Ironically, when Anna Sandilands and Ewan McNicol set out to make their documentary “Uncertain,” they were uncertain what the film would be about. Filming in the small border town of Uncertain, Texas and getting to know the characters who inhabited the strange place, these two filmmakers figured out their story along the way. When an aquatic weed threatens the livelihood of Caddo Lake, the men who of Uncertain must struggle to survive, figure out their future and grapple with a troubled past.
What’s your film about in 140 characters or less?
“Uncertain” is a southern gothic tale set on the Texas/Louisiana border in a town called Uncertain, population 94. As the town struggles to survive, three men battle their demons in search of forgiveness and redemption.
Now what’s it REALLY about?
“Uncertain” is really about the light and dark in all of us. About recognizing ourselves in other people, and about understanding each other. It’s quite a funny film, thanks to the characters. Humor goes a long way in helping us find common ground.
Tell us briefly about yourself.
We are creative partners in our business and our films. We’re often thinking the same thing at the same time, and usually don’t need to say what’s on our mind, which comes in handy when we’re filming. And we’re drawn to the same types of characters and stories.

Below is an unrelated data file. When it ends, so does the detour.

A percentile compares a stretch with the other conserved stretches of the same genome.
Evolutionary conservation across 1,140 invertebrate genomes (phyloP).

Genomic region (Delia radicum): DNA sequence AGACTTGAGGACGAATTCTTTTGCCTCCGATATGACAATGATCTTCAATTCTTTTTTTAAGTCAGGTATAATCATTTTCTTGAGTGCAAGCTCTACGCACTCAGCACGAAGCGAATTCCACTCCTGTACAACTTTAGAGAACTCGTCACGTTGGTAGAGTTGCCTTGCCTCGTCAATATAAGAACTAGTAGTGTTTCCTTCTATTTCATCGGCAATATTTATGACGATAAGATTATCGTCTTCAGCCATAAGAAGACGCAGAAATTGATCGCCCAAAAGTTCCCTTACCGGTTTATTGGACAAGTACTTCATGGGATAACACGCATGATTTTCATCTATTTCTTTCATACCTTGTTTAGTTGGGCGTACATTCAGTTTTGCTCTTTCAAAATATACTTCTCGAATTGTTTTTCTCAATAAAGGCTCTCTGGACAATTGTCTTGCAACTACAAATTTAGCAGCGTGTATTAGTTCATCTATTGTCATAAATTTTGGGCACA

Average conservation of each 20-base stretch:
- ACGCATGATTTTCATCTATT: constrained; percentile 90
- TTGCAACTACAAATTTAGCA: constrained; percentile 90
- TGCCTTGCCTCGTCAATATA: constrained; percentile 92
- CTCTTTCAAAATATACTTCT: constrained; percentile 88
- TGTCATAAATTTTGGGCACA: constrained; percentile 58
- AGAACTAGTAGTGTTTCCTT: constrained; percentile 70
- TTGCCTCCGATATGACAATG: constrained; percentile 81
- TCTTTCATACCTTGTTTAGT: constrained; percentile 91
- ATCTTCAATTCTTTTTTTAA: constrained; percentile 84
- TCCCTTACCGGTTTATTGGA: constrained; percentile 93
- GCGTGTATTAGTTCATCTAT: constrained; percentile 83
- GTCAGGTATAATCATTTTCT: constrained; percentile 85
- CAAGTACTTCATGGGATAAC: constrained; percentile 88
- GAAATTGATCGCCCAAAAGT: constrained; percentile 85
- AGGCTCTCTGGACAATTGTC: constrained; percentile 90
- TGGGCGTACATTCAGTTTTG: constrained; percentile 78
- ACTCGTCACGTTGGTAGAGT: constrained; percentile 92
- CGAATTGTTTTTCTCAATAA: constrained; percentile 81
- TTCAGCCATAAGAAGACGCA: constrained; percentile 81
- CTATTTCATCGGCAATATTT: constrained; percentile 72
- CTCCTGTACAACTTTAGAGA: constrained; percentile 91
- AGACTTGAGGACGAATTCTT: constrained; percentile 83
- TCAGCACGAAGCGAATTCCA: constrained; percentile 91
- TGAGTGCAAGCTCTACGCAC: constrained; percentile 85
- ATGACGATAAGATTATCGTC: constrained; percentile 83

When we film we sort of swap personalities. Ewan, who is English, is usually quite diplomatic and easy going. Anna, who is American, tends to be more direct, and to push. But when we’re filming Ewan is the pushy bastard and Anna is the soft touch.
Biggest challenge in completing this film?
The biggest challenge in making “Uncertain” was that for a really long time we didn’t know what the film was about exactly. We knew is that we had these great characters, with extraordinary stories in an incredible place. Our instinct was to keep filming. We could feel it, but we couldn’t explain what the story was. It was about a year into filming when it really started to cohere. Oh the irony of making a film called “Uncertain” and being uncertain what your film was about.
What do you want the Tribeca audience to take away from your film?
We would like audiences to feel like they’ve been down a long, peculiar and bumpy road together with the men in the film, and made their way back together. We want people to enjoy time with Wayne, Zach and Henry as much as we do, and to be as enchanted by the town of Uncertain and Caddo Lake as we are.
Any films inspire you?
Oh so many films, scripted and documentary. Documentary-wise for both of us any Maysles film, especially Salesman and Gimme Shelter. Etre et Avoir (Nicolas Philibert) is extraordinary. Sergei Dvortsevoy’s In the Dark. And Errol Morris’ Vernon Florida was an early inspiration for this film.
Well, we’re reluctant to say. The last time we did we ended up having to fend off reality TV crews.
What cameras did you shoot on?
One with an optical lens and an image sensor.
Did you crowdfund?
If so, via what platform. If not, why?
We funded the film ourselves. We doubt we would have been very successful crowdfunding this film, as it doesn’t have a social change agenda or hook, which tend to lend themselves to documentary crowdfunding. But more than that, as mentioned earlier, we didn’t know what the film was about until a year in. That would have been a hard sell.
Did you go to film school? If so, which one?
Ewan studied film at Edinburgh College of Art. (Anna studied ancient history – go figure.)
Indiewire invited Tribeca Film Festival directors to tell us about their films, including what inspired them, the challenges they faced and what they’re doing next. We’ll be publishing their responses leading up to the 2015 festival. For profiles go HERE.